A lot of firms and some government agencies used to have scholarships/tuition reimbursement plans in the past decade but I don't if that still exists in the post-2008 crash era.
     
  8. NoVaguy

    NoVaguy Senior member

    Messages:
    6,529
    Joined:
    Oct 15, 2004
    Location:
    Guv'mintFlunkyLand
  9. javyn

    javyn Senior member

    Messages:
    16,747
    Joined:
    Mar 15, 2006
    OP, hit me up, I have a shitpile of study materials you can have. AIPLA training, claim drafting, forms, IP Bar, etc.
     
  10. km83

    km83 Active Member

    Messages:
    40
    Joined:
    Jun 13, 2007
    Location:
    Melbourne, Aus
    Also the WIPO have a bunch of Summer Schools that are cheap and don't seem too hard to get into. A good 2 week program to give you a little kick start perhaps?
     
  11. ShoeShopperJ

    ShoeShopperJ Active Member

    Messages:
    42
    Joined:
    Feb 16, 2012
    FIRST, I would caution you about attending law school, for many and varied reasons. According to Gallup, one in three workers of the ages 18-29 are underemployed; that is just underemployed (not unemployed). I think it is higher than 32% for law graduates in the same age group.


    [​IMG]


    SECOND, by way of disclosure, this is a practice area that I do not know very well.


    THIRD, I can provide two examples of very good friends of mine who "concentrated" in intellectual property law.
    1. Friend of mine is completely unemployed. He earned a B.A. in engineering and attended a top ten law school. He is federally licensed as a patent and I believe trademark attorney. He currently takes jobs off-and-on as a "contract attorney" (document review) and tutors (an aside: he is paid very well, in my opinion, when he obtains jobs to tutor in engineering).
    2. Other friend of mine worked for a consulting firm during law school as the systems admin person. He has a degree in computer science from a top university. He has been looking for a legal position in intellectual property law since graduating law school. He still works for the same consulting firm and makes, in my opinion, excellent money. He wants to use his law degree, but he cannot find a legal position. Somewhat of an aside: he never worked for a firm or volunteered during law school, which I think could hurt him find a legal position.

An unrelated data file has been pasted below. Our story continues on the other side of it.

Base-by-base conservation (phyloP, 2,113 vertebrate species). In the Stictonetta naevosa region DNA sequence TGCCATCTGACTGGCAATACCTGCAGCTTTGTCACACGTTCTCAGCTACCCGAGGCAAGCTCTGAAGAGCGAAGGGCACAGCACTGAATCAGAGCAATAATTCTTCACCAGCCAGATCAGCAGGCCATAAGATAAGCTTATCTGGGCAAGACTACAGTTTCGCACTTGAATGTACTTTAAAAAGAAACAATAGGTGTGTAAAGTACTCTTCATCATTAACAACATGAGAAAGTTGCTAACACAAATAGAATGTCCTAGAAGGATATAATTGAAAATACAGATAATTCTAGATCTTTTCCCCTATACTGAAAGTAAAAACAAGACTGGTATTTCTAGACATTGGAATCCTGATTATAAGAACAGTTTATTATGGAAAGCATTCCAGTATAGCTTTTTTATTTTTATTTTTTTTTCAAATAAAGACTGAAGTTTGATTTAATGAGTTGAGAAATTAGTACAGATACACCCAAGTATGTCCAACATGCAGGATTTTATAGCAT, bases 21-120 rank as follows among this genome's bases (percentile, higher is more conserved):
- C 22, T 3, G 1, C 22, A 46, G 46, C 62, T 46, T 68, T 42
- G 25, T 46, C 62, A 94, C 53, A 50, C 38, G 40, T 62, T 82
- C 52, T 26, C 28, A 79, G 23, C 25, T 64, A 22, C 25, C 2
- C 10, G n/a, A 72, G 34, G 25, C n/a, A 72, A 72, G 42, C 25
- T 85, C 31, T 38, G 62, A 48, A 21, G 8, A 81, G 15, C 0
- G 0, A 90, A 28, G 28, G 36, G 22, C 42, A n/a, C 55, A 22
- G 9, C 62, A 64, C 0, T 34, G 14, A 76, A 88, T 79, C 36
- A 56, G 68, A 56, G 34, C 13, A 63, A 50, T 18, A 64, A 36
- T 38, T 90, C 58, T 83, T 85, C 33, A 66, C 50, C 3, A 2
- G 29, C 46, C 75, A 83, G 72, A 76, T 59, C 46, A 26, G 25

FOURTH, law school has many undisclosed and even unknown risks, among which are
    • Three (3) years of no earnings or diminished earnings during law school;
    • Lack of practical skills training (you graduate unable to practice);
    • Total unemployment upon graduation or underemployment where you may not even use J.D.; and
    • Remarkably high student loan debt (over 100,000).


    Ultimately, my opinion on law school is more by way of warning than than insight (as described above). I try to provide a more realistic picture of law school to individuals even thinking about it. You have been warned (wish that I was before I attended). The cost of law school is so out of proportion with job opportunities, salaries, and skills training that I expect this bubble to burst. It already is with fewer individuals sitting for the LSAT and applying for law school.

    Edit:As always, if it is your lifelong dream to practice law and you can graduate with minimal debt and have a job lined up, it is worth it. If this is something you are "thinking about" or "considering" and will take on a lot of debt and expect to obtain a job upon graduation, you need to be particularly cautious and wise about this "investment" (huge liability?). I want you to fulfill your dream and succeed, but law school is not a good place to consider or pursue career options. You need to have a substantial network BEFORE entering law school to provide legal services to in the event of un/underemployment. If you do not have a substantial network and will graduate with a massive amount of debt, you are at risk of literally ruining your life with respect to economics and finances; it is that significant and serious of a risk, financial liability and burden.
     
    Last edited: May 13, 2012
    1 person likes this.
  12. ebmk3891

    ebmk3891 Senior member

    Messages:
    196
    Joined:
    Oct 12, 2010
    Thanks - I have considered many of those a factor in my decision. I'd only go to law school if I could get into a top university.

    What state do your law friends live in? What I am hoping to do is work part-time at a firm that practices IP while attending classes. From my perspective of many of my friends, interning/part-time work to develop that experience during school is crucial to landing a fulltime job after graduating. I realize the risk coming out of this which is why I'm seeking the opinions of others.
     
  13. FLMountainMan

    FLMountainMan Senior member

    Messages:
    13,923
    Joined:
    Aug 18, 2006
    Location:
    McAnally Flats